5 Customer Experience Examples that Prevent Churn

A happy customer is a loyal customer. How you keep them happy is up to you. There are different Customer Experience examples we can give but first, Customer Experience (CX) is quickly becoming the key differentiator in a market filled with clones providing similar services and products.

CX encompasses the entire range of experiences your customers will have from interacting with your helpdesk to using your website and products. It is a constantly evolving and competitive aspect of commerce (both e-commerce and traditional brick and mortar services and products).

 5 Customer Experience Examples:

Looking for more ways to improve customer experience? Here’s a tip.

1. Site Navigation and Design

Customers need to find what they are looking for and fast. Much like the huge department stores of the 1960s you must be able to find exactly what you need and fast. Otherwize your users and customer will flock to a competitor.

Tabs need to be clearly laid out, key filters provided (price range, products), and most importantly the in-site search bar needs to be optimized with products being recognizable by multiple keywords (searching for men’s jeans should give you all the ‘denim’ in the database).

Amazon and Zappos are giants in the e-commerce field with good reason. Finding what you are looking for in seconds amongst millions of products is the result of good site design and search optimization.

Customer Personalization on the home page and saving recent search data are also customer experience examples that provide a feeling of personalized use and engender continued use.


2. Product Information

Your customer can now find what they are looking for, good job. Now, they need information about the products they are looking at. Apple does a great job of delivering non-cluttered product descriptions and giving clear tables of included features across their line of products.

Simply put, if your site is not doing a good job of informing customers on the basic features of a product and giving guidance on which product is appropriate for each customer, then your site is failing and churn will abound.

Real Customer Reviews are another trusted source of product information that gives reliability to a product and helps to sell it. Amazon again has one of the most trusted customer review systems integrated into the product descriptions of each product. Complete with ratings and the ability to filter comments.

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3. Talk to Customers

On a very basic level, customer, support lines need to be open and available in multiple channels (phone, email, social media). All sites should also include short and easy to fill out surveys to gauge the customer experience and determine sticking points and areas you can improve. Some sites also opt for a simple survey bar that is always available and provides an easy outlet for customers to give feedback about whatever they want.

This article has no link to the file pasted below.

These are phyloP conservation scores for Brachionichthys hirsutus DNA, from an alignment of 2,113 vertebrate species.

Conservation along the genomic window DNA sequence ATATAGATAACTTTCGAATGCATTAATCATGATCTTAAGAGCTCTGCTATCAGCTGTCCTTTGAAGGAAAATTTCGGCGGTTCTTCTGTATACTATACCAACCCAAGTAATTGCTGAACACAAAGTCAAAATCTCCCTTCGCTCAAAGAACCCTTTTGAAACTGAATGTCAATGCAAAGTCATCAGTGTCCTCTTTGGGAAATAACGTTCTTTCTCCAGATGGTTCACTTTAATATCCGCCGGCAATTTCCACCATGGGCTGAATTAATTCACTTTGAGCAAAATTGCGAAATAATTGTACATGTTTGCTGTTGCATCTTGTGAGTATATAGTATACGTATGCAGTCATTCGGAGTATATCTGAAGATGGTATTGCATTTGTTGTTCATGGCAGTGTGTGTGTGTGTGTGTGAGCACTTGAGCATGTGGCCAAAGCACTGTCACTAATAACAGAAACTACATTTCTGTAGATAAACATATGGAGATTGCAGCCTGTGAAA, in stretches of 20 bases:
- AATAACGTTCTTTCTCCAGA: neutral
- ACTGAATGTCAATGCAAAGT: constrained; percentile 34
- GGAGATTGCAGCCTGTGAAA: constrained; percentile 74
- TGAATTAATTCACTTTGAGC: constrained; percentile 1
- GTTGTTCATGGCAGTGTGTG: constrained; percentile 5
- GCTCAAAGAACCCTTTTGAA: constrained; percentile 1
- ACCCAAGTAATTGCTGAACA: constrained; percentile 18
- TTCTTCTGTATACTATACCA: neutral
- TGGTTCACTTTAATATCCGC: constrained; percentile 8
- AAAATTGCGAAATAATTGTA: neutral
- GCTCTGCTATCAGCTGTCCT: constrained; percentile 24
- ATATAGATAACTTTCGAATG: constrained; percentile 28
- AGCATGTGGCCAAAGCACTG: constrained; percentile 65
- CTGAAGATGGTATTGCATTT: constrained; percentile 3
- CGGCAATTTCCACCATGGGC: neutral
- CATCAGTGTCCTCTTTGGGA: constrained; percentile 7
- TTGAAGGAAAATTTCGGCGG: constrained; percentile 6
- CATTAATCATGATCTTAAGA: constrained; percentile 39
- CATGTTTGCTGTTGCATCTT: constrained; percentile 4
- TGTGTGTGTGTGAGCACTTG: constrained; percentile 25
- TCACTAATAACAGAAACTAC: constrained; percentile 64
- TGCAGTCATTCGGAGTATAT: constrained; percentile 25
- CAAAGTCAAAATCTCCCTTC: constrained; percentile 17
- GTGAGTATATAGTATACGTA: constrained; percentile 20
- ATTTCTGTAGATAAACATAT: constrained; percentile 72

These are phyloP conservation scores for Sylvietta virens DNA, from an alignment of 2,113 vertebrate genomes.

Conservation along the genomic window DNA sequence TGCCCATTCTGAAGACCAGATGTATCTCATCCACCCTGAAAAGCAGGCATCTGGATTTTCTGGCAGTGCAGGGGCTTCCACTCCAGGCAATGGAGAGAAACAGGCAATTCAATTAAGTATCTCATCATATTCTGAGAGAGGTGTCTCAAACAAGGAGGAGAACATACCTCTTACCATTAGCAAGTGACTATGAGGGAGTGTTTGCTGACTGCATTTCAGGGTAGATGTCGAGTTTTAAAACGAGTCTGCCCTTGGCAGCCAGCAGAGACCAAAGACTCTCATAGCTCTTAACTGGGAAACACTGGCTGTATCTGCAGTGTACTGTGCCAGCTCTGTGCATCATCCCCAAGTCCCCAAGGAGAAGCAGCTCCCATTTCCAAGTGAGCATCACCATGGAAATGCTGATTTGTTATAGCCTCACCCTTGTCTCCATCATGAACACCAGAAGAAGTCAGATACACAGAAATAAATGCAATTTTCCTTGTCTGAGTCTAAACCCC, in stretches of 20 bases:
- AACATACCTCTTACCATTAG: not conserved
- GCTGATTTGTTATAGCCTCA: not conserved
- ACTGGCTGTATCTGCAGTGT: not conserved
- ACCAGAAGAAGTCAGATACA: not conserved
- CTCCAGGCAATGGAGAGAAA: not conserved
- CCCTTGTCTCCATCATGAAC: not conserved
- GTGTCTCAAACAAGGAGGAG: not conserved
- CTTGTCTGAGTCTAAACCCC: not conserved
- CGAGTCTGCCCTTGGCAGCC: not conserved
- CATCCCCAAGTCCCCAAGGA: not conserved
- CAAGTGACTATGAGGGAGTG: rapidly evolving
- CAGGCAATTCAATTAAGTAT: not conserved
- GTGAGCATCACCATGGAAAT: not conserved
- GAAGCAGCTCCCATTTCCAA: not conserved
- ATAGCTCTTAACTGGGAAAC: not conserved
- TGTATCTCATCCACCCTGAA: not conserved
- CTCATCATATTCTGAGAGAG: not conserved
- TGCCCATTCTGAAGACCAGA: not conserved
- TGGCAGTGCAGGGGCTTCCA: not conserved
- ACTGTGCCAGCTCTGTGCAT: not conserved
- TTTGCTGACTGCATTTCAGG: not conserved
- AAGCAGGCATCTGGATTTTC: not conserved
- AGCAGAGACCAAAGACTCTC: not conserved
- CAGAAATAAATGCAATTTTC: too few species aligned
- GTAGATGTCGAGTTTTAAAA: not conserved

Live chats are very useful customer experience examples in the case of specialized products that may require technical expertise. Lenovo provides live chats to help you pick the right computers. “Build.com” gives professional advice on designing your home DIY build projects.


4. Seamless Checkout

Amazon and Zappos again have mastered the checkout. It is easier than ever to shop and find exactly what you need. Whether customers are on an Amazon Prime binge, and buying random products or buying a new laptop with research and care, the ability to go quickly from finding the product to the purchase is integral in actually converting the sale.

Confusion along the way when navigating a new site can lead customers to a competitor.


5. Cross Channel integration

Having the ability to purchase online and pick up in-store is a common feature that you can find nowadays at Best Buy or Apple. This integration between websites and brick and mortar locations is important for all business.

An example of poor integration that I have is from personal experience with a sports ticket reseller. Aside from trouble alone on the website with locking down certain seats to be purchased with different credit cards, when I arrived at the stadium, the ticket reseller bar code was not recognized by the stadium and I was directed to a long line of people with a similar problem in order to get my ticket printed out. I missed close to the first half of the game. This customer experience example is certainly not promoting any kind of customer loyalty on my part.


When talking about CX I am always reminded of the Maya Angelou quote “People will not always remember what you said, but they will remember how you made them feel.” I feel similarly that we will not always remember the particular products we bought, but we will remember how the Customer experience made us feel in deciding to go back or not.

Matthew is the Lead Author & Editor of CXperience Blog. Matthew established the CXperience blog to create a source for news and discussion about some of the issues, challenges, news, and ideas relating to Customer Experience.